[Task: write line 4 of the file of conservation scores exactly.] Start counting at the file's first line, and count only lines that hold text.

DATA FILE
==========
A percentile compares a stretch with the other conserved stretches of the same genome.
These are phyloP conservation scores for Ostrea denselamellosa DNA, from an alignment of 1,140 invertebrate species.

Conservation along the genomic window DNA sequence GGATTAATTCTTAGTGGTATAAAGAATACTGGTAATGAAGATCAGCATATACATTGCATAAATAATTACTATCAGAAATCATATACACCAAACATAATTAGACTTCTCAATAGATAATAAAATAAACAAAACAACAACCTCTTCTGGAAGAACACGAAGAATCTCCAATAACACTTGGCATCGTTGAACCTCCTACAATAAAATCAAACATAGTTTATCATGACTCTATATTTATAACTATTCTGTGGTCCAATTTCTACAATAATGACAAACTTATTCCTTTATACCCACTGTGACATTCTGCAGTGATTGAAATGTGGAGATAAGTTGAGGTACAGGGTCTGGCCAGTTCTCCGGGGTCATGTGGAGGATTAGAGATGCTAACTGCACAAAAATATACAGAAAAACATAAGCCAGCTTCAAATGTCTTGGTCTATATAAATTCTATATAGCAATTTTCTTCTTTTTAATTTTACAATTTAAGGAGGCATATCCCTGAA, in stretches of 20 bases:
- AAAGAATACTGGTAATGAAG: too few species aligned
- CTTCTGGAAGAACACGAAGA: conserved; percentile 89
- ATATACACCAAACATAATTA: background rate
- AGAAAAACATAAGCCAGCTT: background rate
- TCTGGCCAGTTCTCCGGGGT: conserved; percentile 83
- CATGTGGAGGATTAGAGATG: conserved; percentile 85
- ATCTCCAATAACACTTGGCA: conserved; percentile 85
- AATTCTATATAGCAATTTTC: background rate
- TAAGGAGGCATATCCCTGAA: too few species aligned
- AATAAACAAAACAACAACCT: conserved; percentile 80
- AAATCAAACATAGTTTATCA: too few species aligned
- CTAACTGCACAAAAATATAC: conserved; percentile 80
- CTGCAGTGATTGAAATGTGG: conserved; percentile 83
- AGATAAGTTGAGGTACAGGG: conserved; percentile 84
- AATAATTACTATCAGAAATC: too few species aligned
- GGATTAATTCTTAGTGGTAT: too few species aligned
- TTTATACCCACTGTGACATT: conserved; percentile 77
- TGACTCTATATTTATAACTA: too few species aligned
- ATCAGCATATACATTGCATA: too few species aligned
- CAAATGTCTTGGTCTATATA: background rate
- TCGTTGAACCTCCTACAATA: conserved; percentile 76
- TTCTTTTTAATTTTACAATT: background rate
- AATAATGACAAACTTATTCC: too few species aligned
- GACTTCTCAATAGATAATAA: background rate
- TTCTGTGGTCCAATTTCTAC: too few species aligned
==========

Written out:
- AAAGAATACTGGTAATGAAG: too few species aligned